The output signal from analog switch 74 is transmitted to an analog-to-digital converter 75 of well known construction. Preferably, this converter comprises a twelve bit converter such as is used with the Analog Devices RTl-1220 Data Acquisition Board 84 (FIGS. 7 and 8). The output signal from A-to-D converter 75 comprises a digital signal representing any one of 4,096 possible signal levels. Of course, by selecting an A-to-D converter containing a different number of bits, a different level of accuracy can be obtained.
The output signal from A-to-D converter 75 is then transmitted to input buffer 76e. Input buffer 76e buffers the output signal from A-to-D converter 75 and holds this information until a request for this information is received from microcomputer 81. Microcomputer 81 comprises a Mostek MK79612 CPU and Timer Board which contains a CPU corresponding to the well known Z80 microprocessor. The MK79612 is shown in more detail in the Mostek publication entitled "MD Series Microcomputer Modules, Operations Manual for MDX-CPU 1" and subtitled "Z80 Central Processor Module MDX-CPU 1", copyright 1978 by Mostek Corporation. This document is also incorporated herein by reference. FIG. 8 shows the relationship of the Mostek MK79612 to the remainder of the circuit, the components of which are also shown in more detail in FIG. 7.
The control logic 76a, input buffer 76e, A-to-D converter 75 and analog switch 74 comprise the Analog Devices RTI 1220 data acquisition board 84 (shown as such in FIG. 8).
The output latches 76b, 76c and 76d comprise the Pro-Log 7601 TTL I/O board 83 also shown in FIG. 8. The program memory of the microcomputer 81 comprises the Mostek MK79604 Eprom/UART board 82 shown as such in FIG. 8.
The data bus interconnecting the CPU timer and the Eprom/UART portions of the structure to the Pro-Log 7601 TTL I/O board and the Analog Devices RTI 1220 data acquisition board comprises the STD bus, a standard bus used by Mostek and Pro-Log for interconnecting the components of a typical eight bit microcomputer system using an eight bit microprocessor (such as the Z80). The operation of the STD bus is described, for example, in the Pro-Log publication copyrighted 1979 entitled "Series 7000 STD Bus, Technical Manual." The operation of this bus is thus well know in the art and will not be described in detail. The above cited Pro-Log technical manual is incorporated herein by reference.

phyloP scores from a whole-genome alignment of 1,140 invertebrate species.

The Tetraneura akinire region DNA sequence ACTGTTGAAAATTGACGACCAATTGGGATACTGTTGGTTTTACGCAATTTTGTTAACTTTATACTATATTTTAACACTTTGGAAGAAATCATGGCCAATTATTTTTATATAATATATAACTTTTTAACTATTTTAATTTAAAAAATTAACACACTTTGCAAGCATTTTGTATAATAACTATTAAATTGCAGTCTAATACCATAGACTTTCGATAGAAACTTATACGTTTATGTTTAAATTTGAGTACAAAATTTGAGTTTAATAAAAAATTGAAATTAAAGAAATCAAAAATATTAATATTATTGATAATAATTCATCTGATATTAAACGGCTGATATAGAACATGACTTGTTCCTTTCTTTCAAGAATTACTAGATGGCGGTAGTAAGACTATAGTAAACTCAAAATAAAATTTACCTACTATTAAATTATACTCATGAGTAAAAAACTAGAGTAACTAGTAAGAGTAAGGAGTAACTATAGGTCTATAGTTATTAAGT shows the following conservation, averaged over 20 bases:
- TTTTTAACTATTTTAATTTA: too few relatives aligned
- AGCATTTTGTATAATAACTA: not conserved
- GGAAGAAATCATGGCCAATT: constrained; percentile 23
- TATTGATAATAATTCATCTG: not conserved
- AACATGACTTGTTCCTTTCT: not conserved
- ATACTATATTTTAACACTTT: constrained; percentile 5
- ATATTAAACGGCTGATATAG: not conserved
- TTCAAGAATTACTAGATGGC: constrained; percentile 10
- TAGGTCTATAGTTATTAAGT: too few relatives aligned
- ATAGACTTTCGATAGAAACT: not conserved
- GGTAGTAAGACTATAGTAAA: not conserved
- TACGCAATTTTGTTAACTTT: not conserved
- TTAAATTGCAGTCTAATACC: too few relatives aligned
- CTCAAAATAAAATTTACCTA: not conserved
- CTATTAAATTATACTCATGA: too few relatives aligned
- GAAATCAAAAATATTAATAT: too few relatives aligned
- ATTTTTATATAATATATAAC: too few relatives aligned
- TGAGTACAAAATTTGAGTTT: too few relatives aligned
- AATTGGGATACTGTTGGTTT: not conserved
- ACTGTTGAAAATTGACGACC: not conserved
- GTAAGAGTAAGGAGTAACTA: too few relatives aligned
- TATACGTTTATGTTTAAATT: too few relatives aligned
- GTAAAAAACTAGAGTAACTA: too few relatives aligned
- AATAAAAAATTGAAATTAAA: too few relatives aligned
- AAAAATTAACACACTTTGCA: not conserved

Control logic 76a generates several sets of output signals. First this logic generates a set of signals for controlling the setting of analog switch 74. These signals are transmitted on lead 74a. Logic 76a is driven by signals taken off the STD bus and generated by microcomputer 81.
Output latch 76b (part of TTL I/O Board 83) generates a signal to actuate driver circuit 79b which in turn produces signals which operate three-way valves 1 and 2. Driver circuit 79b is shown in more detail in FIG. 10 and will be described below.
Additional signals from output latch 76b also actuate driver circuits 79b which in turn drive stepper motor 79c. Stepper motor 79c controls the setting of control valve 79d which controls the flow rate though valves 1 and 2. Thus the output of latch 76b (derived from microcomputer 81) controls the setting of valve 79d in response to the flow rate measured from the signals produced by sensor 6b.
The reference signal used to determine the magnitude and direction of change in the position of valve 79d is derived by comparing the signal representing the flow rate computed from the signals from sensor 6b with another signal placed in input buffer 76c and derived from the setting of thumbwheel 77. The setting of thumbwheel 77 can be varied as desired by the operator thereby changing as desired the setting of control valve 79d. Basically, thumbwheel 77 converts a setting visible to the user to four binary-coded decimal digits (corresponding to 16 bits). These signals are held in input buffer 76c and are used by microcomputer 81 to calculate the proper control signal to be transmitted through output latch 76b to control the setting of valve 79d.